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Bill to prohibit guns on school grounds sent to subcommittee

Currently, a person can take a concealed pistol onto school grounds as long as they have a permit.

Rep. Chris England, D-Tuscaloosa, addresses the House Judiciary Committee about his bill to create oversight of the parole board. Jacob Holmes/APR
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The nation is reeling from the latest school shooting at Covenant Christian School in Nashville, inflaming the debate once again over what legislation might be needed to curb gun laws.

Meanwhile, it’s not even illegal currently to carry concealed guns on school grounds,  as long as the person has a concealed carry permit.

Rep. Chris England has proposed a bill to strike that exception from the law.

“If someone carries a pistol or firearm on school grounds, it’s technically not illegal,” England said. “So if you approach someone with a firearm on school grounds, you can’t take the pistol, you can’t do anything to subdue them, what you have to do is trespass them and send them off. A lot of people believe that, mistakenly, that federal law controls guns on school grounds, but it doesn’t. We passed laws that preempt federal law on school grounds.”

England said the change is comparable to current Alabama law preventing guns from being taken into a courthouse.

“This never made sense to me that we identify a particular location where we don’t want you to be able to carry concealed at all, but where our kids are, it’s OK,” England said.

Under the current law, a person with a concealed carry permit could only be charged with carrying a pistol on school grounds if there is an intent to do bodily harm, which England said is hard to prove until harm has actually already been carried out.

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The bill has been sent to the crime subcommittee for now after Republicans on the committee brought up concerns about how school grounds are defined and whether a parent who keeps a pistol concealed in their car at all times could be charged with a Class C Felony just for going through the school pick-up line.

England said the pistol would need to be unloaded and in the trunk of the car, and pointed out that situations often arise in school parking lots in addition to inside the buildings themselves.

“You got problems with principals, problems with teachers or whatever, where our kids are around,” England said. “Again, maybe it’s just me, but I would prefer that we just limit possession on campus to those individuals, law enforcement, and those who have been appointed by the local school board to have those weapons for protection purposes.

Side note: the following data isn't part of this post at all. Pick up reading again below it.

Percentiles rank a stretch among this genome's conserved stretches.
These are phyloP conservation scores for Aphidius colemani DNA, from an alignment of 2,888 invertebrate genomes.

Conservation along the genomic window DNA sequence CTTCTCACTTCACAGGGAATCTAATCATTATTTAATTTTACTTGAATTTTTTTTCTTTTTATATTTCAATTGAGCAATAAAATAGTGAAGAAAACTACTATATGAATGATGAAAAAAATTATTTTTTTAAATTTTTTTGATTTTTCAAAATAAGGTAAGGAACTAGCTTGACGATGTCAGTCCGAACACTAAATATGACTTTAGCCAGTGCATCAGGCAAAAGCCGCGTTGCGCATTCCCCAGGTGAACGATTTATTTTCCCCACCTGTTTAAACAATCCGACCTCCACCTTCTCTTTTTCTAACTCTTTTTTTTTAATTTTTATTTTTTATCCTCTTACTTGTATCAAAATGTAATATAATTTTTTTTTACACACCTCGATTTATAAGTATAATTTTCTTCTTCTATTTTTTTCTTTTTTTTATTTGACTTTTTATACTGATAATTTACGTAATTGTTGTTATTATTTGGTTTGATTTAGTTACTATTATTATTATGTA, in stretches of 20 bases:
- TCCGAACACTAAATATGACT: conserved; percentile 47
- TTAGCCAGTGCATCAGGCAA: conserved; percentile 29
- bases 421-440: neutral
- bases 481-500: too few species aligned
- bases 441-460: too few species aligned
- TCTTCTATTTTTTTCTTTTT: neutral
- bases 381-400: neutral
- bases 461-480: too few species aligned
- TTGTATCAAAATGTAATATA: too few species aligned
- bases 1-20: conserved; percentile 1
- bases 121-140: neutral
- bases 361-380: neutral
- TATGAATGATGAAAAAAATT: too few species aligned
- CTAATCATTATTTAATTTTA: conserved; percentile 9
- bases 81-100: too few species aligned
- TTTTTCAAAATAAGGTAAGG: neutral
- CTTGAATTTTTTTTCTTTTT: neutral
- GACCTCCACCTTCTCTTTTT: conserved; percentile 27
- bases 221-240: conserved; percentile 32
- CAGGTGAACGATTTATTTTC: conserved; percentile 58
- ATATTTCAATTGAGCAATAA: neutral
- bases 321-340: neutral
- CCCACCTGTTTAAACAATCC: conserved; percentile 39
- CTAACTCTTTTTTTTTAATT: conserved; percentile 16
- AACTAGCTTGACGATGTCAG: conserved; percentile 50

Rep. Russell Bedsole, R-Alabaster, brought up particulate complications of the bill and said it’s a difficult balance between safety and liberty.

“It’s a tough and complex topic to dig into as far as when we’re trying to balance out that element of safety for our children and the Second Amendment rights of our citizens,” Bedsole said.

In addition to the concerns about parents in pick-up lines, Bedsole brought up a more complex situation in which there is a roadway that cuts through school grounds that could mean a person legally carrying a concealed pistol would be committing a felony if they were to try to drive through that school area.

England said he is completely open to having a discussion on how to more clearly define the school grounds to ensure it doesn’t unintentionally punish citizens in special circumstances such as those.

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Rep. Greg Faulkner, R-Homewood, said if alcohol is banned on school grounds, so should firearms, with the exceptions already provided for in the law that allow exemptions for school resource officers and law enforcement.

Vice Chair Tim Wadsworth, R-Arley, told England he agreed with the intent of the law, and that the exception based on the intent of the individual with a gun is not good language, but suggested the bill be sent to subcommittee to ensure the language is ready.

Jacob Holmes is a reporter at the Alabama Political Reporter. You can reach him at [email protected]

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